Mid South Island - Christchurch, Canterbury & The West Coast
New Zealand is a land of extremes and nowhere is this more obvious than in the middle of the South Island. On one coast is the "garden city" of Christchurch. Ride a punt on the Avon River, glide over the Canterbury Plains in a hot air balloon, or visit the stunning Botanic Gardens. Head north to Kaikoura to see giant sperm whales, dusky dolphins, fur seals and other wildlife. The West Coast's World Heritage area offers some of nature's true miracles: glaciers, rainforests, blowholes and Pancake Rocks. For a trip you will never forget, take the TranzAlpine train across the Southern Alps - considered one of the world's top train journeys.
Queenstown & Fiordland
Around Queenstown, Lakes Wakatipu and Te Anau are picturesque places to kayak, jetboat and sail. Enjoy the adventure scene in Queenstown and try a jetboat ride, bungy jumping, or scenic flight. At Milford Sound, prepare yourself for breathtaking scenery.
NZ sits smack-bang in the Roaring Forties, which means it gets ‘freshened’ (some say blasted) by cool, damp winds blowing in from the Tasman Sea and is consistently slapped by the winds howling through Cook Strait.
On the South Island, the Southern Alps act as a barrier for these moisture-laden easterlies, creating a wet climate on the western side of the mountains (around 7500mm of rain annually!), and a dry climate on the eastern side (about 330mm). After dumping their moisture, the winds continue east, gathering heat and speed as they blow downhill and cross the Canterbury Plains; in summer this katabatic or föhn wind can be hot and fierce.
On the North Island, the western sides of the high volcanoes attract a lot more rain than eastern slopes, but the rain shadow isn’t as pronounced as in the south – the barrier here isn’t as formidable as the Alps. North Island rainfall averages around 1300mm annually.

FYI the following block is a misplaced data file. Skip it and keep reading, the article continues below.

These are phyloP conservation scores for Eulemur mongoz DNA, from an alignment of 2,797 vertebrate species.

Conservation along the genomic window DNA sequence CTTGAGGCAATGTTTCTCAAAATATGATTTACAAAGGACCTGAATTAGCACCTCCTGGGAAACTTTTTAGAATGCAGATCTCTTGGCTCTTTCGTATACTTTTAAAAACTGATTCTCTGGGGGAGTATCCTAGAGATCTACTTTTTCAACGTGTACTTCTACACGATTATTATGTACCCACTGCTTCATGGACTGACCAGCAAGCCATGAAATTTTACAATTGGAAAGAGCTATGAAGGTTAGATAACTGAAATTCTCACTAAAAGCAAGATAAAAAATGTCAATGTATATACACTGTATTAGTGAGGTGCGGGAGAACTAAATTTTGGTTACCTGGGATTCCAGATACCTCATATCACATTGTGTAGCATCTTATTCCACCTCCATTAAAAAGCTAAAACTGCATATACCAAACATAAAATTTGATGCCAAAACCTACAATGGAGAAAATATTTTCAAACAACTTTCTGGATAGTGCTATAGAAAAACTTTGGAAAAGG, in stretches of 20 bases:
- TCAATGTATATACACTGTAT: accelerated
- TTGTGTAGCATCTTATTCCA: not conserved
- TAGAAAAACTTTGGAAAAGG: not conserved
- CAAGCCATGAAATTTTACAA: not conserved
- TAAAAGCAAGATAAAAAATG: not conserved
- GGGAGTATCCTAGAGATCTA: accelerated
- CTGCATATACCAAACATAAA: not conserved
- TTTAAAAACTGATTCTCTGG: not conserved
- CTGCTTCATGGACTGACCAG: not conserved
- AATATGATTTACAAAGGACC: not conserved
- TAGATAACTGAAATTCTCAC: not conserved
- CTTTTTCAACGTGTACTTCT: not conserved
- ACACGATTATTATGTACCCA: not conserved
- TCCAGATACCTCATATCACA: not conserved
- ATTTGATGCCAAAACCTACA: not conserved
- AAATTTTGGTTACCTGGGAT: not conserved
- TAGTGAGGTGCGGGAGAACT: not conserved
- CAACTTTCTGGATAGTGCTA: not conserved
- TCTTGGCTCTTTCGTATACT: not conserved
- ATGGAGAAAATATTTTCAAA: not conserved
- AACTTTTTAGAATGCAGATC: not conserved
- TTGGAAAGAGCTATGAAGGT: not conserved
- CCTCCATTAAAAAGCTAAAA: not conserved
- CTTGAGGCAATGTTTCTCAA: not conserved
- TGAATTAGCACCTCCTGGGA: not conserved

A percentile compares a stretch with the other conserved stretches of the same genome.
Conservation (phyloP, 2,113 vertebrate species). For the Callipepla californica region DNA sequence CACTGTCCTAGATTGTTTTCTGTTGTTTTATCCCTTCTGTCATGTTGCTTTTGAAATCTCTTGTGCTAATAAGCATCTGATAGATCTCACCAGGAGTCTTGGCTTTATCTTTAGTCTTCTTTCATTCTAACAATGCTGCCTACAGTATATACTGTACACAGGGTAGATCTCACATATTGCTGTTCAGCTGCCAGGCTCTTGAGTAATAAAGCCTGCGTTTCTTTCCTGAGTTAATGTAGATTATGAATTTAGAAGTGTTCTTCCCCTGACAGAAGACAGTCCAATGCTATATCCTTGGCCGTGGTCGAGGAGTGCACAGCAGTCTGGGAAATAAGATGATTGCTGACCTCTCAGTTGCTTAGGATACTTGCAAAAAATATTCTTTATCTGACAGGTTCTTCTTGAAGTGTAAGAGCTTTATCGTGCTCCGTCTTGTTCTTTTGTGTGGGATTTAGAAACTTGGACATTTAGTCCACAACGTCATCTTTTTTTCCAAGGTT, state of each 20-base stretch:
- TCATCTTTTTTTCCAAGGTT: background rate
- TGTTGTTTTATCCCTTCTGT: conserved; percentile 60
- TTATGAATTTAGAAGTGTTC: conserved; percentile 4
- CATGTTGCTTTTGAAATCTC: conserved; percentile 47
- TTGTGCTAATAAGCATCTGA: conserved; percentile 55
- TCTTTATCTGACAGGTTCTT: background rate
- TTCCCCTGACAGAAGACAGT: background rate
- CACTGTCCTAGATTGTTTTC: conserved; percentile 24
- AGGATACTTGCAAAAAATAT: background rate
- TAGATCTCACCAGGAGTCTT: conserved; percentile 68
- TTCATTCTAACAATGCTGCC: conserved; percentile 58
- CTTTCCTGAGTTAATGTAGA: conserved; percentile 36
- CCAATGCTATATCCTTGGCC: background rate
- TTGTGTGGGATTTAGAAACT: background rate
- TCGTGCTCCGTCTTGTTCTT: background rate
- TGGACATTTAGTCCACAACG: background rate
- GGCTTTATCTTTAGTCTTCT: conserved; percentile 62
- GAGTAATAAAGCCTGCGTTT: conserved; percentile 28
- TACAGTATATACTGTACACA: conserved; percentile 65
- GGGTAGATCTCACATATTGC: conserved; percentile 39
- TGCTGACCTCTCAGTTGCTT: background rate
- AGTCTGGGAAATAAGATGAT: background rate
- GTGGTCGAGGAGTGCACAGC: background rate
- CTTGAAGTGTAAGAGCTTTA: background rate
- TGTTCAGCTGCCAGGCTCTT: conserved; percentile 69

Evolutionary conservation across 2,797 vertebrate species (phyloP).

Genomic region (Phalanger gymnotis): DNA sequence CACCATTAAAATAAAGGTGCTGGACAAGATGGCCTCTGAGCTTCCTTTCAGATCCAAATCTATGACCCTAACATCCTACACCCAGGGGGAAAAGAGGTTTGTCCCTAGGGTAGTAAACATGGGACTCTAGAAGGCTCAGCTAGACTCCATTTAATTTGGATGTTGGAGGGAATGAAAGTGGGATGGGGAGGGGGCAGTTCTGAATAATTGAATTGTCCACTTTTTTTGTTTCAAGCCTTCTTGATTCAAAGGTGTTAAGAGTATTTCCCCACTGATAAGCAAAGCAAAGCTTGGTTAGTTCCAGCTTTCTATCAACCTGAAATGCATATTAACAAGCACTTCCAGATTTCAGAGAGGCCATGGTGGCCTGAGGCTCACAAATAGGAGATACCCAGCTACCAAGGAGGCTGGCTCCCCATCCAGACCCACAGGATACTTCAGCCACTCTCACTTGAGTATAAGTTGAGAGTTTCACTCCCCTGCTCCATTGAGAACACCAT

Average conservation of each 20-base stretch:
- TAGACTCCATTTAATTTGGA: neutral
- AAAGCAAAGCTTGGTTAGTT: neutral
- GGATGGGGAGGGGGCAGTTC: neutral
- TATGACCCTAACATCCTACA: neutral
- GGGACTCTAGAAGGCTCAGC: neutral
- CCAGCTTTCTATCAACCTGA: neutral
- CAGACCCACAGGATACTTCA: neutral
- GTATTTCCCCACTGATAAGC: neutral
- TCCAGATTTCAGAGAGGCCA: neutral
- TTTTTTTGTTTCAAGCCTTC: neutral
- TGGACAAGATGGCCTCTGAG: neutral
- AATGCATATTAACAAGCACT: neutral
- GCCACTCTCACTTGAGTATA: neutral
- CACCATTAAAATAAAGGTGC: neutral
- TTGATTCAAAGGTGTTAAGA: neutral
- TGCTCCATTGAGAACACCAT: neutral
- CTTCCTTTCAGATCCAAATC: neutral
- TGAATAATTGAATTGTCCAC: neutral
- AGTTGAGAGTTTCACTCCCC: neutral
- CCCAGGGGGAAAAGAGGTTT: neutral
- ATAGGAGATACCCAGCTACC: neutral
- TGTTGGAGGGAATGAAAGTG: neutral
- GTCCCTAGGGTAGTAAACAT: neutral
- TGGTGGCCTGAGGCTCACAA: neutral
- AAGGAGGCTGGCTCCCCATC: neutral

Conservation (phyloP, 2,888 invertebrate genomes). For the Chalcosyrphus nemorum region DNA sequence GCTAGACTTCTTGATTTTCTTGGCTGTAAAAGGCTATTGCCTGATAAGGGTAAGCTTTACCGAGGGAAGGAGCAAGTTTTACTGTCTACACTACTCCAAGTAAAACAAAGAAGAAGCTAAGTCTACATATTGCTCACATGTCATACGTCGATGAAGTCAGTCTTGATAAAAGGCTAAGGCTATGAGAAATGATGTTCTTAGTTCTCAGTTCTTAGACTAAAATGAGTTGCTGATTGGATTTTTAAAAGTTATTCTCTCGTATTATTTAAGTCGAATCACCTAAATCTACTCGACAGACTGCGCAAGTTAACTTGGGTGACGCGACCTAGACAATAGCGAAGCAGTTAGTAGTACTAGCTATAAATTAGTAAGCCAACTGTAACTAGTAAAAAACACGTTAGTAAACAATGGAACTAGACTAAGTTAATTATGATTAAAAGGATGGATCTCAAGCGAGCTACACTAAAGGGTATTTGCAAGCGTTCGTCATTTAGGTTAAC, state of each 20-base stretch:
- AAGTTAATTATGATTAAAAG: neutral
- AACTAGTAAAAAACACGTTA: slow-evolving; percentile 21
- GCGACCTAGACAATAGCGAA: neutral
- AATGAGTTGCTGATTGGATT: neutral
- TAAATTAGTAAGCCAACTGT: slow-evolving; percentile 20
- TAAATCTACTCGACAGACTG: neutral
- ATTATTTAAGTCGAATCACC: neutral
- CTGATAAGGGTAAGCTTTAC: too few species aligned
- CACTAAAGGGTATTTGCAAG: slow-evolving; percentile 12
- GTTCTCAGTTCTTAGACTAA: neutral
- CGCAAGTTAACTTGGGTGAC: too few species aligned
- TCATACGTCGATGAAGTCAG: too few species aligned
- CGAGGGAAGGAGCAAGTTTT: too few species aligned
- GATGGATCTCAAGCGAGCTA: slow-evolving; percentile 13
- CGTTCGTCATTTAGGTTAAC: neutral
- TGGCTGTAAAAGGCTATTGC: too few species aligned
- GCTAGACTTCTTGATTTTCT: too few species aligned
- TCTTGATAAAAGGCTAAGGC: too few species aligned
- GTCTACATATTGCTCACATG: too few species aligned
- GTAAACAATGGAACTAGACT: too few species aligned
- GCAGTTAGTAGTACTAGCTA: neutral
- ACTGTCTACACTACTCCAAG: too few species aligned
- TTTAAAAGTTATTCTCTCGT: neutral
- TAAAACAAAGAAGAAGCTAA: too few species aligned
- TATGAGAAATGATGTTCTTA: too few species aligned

When to go
The warmer high-season months (November to April) are ripe for outdoor exploration. Summer (December to February) is also when Kiwis crank up the food and wine festivals, concerts and sports events. December in the far north can be rainy, however. If you’re a snow bunny, visit when the powder is thickest – June to August is skiing high season. Remember, though, that in winter, warm-weather beach towns might be half asleep.
If you want a real holiday, staying and eating in your venues of choice, avoid school holidays (particularly mid-December to early February) and public holidays. Most places are packed to the gills with campervans, tourists, highly strung parents and inexhaustible children in the post-Christmas weeks. The cooler, less touristed ‘shoulder’ periods (October/November and April/May) are a much better idea.
NZ is smack-bang in the middle of the Roaring Forties – prevailing west-to-east winds buffet the country year-round, ranging from gentle breezes to tempestuous gales. On both islands it’s drier in the east than in the west, where mountain ranges snare moisture-laden winds from the Tasman Sea. It’s usually a few degrees cooler on the South Island than the North Island. Wherever you are, remember that NZ has a maritime climate – the weather changes rapidly. Anyone tramping at any time of year needs to be well prepared for all weather conditions. The NZ Mountain Safety Council has the information you need – available from DOC visitor centres nationwide.
New Zealand's unit of currency is the New Zealand dollar (NZ$). Coins have values of 10, 20 and 50 cents and $1 and $2. Notes have values of $5, $10, $20, $50 and $100.